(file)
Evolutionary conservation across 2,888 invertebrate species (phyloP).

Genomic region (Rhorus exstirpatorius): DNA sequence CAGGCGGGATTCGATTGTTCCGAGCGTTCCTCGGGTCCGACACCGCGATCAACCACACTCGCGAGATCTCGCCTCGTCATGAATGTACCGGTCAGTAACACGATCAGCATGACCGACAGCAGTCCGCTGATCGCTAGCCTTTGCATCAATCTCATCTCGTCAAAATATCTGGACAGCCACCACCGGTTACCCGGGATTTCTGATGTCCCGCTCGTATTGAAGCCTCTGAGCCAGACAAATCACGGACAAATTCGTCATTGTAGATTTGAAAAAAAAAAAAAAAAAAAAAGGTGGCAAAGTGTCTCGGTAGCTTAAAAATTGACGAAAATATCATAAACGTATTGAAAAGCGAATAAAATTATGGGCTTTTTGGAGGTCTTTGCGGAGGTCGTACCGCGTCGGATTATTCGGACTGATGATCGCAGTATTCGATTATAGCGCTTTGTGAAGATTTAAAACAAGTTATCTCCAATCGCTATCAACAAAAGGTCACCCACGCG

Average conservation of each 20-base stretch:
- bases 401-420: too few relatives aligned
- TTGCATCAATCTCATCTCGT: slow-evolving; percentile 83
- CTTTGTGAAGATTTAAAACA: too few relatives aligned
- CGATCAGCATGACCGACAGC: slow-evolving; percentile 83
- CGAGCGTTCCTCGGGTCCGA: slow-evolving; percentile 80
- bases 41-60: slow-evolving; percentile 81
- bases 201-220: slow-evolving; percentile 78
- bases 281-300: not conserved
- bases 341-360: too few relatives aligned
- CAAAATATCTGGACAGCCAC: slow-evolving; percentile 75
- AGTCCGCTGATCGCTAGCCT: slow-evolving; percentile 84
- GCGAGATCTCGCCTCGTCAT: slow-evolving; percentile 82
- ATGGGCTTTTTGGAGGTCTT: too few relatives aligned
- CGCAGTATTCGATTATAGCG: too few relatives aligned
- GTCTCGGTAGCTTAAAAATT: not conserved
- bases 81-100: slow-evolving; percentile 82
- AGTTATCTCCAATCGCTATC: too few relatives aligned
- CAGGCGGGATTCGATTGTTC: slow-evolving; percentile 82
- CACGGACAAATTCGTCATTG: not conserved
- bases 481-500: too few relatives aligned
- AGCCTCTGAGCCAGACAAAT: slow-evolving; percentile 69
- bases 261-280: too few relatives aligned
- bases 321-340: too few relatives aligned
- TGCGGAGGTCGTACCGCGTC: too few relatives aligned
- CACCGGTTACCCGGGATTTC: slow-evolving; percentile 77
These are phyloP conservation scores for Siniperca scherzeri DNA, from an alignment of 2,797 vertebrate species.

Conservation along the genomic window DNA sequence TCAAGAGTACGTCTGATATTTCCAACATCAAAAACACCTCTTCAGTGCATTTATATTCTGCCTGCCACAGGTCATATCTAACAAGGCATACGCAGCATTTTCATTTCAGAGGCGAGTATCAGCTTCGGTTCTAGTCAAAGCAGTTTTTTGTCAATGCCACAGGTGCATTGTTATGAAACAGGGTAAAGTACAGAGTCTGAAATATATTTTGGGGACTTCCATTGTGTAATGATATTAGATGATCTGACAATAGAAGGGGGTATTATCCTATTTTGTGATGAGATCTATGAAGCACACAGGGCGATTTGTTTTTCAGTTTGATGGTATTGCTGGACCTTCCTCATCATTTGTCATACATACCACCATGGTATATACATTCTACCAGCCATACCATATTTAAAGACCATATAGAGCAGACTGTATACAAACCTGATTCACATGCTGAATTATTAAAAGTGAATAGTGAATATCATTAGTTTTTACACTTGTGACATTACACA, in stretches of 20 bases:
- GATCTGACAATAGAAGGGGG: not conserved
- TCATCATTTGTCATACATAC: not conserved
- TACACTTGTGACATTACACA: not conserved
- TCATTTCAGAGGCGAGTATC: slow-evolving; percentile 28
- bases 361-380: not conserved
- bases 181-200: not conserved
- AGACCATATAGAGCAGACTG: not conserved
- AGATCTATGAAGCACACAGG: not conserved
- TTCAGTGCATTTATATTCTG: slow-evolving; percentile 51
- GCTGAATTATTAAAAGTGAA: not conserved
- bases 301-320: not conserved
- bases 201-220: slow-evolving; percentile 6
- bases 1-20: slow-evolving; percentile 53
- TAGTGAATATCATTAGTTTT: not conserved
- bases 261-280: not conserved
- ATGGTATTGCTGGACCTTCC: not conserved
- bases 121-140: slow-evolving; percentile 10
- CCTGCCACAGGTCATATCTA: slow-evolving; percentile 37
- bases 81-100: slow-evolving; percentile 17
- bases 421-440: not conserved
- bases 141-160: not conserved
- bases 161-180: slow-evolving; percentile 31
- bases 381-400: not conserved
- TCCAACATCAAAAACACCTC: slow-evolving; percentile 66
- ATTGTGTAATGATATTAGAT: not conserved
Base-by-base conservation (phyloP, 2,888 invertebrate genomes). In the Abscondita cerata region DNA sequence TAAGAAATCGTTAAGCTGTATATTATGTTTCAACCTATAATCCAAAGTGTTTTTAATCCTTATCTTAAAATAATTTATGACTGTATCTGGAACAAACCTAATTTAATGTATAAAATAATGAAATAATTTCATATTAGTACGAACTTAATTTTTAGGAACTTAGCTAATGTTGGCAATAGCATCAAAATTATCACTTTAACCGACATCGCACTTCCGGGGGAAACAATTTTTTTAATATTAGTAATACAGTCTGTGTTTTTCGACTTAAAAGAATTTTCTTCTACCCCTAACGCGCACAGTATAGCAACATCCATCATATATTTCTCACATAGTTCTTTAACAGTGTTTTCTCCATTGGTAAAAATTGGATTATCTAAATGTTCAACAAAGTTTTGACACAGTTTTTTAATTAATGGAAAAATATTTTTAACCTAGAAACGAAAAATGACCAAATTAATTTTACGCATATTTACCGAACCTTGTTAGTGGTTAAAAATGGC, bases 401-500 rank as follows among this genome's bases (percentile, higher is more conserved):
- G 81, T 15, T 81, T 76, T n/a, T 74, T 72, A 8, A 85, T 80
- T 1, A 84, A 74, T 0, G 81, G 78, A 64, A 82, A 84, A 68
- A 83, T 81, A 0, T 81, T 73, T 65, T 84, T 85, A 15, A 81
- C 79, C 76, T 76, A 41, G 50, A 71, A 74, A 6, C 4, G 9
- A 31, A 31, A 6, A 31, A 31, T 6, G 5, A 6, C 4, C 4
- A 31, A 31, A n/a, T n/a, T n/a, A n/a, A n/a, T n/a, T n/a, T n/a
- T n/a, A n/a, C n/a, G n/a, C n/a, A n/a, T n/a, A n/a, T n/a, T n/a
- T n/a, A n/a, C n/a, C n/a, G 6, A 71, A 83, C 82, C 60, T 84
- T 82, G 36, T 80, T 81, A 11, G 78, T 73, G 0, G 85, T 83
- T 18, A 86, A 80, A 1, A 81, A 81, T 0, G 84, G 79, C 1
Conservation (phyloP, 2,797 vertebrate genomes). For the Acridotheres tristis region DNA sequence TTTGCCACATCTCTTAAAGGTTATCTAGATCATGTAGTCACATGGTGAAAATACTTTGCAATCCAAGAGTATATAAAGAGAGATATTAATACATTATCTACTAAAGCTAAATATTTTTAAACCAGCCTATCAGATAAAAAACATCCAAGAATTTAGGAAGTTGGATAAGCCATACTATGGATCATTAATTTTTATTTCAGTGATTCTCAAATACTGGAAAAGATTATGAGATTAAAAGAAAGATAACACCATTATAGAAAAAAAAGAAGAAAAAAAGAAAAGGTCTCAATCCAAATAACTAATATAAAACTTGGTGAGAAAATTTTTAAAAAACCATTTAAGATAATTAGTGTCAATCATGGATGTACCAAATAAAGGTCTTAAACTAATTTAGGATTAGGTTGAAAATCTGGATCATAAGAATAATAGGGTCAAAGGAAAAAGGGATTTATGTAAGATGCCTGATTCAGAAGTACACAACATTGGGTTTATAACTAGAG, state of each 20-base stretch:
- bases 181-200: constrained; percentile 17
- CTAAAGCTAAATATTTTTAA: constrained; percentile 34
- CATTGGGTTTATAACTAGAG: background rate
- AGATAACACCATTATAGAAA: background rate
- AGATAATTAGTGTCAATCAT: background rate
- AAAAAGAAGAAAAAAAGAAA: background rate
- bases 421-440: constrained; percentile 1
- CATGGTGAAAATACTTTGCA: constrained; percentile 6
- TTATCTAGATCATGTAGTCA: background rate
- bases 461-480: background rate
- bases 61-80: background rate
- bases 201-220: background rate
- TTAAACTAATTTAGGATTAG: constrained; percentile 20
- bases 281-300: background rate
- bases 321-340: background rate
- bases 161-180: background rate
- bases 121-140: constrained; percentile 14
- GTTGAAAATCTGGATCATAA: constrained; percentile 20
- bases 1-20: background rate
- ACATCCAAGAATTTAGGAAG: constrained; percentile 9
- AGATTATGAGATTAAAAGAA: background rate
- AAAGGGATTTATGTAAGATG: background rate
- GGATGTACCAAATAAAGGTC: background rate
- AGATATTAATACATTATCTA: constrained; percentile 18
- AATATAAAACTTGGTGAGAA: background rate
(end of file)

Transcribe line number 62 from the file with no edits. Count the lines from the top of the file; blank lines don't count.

- A 31, A 31, A n/a, T n/a, T n/a, A n/a, A n/a, T n/a, T n/a, T n/a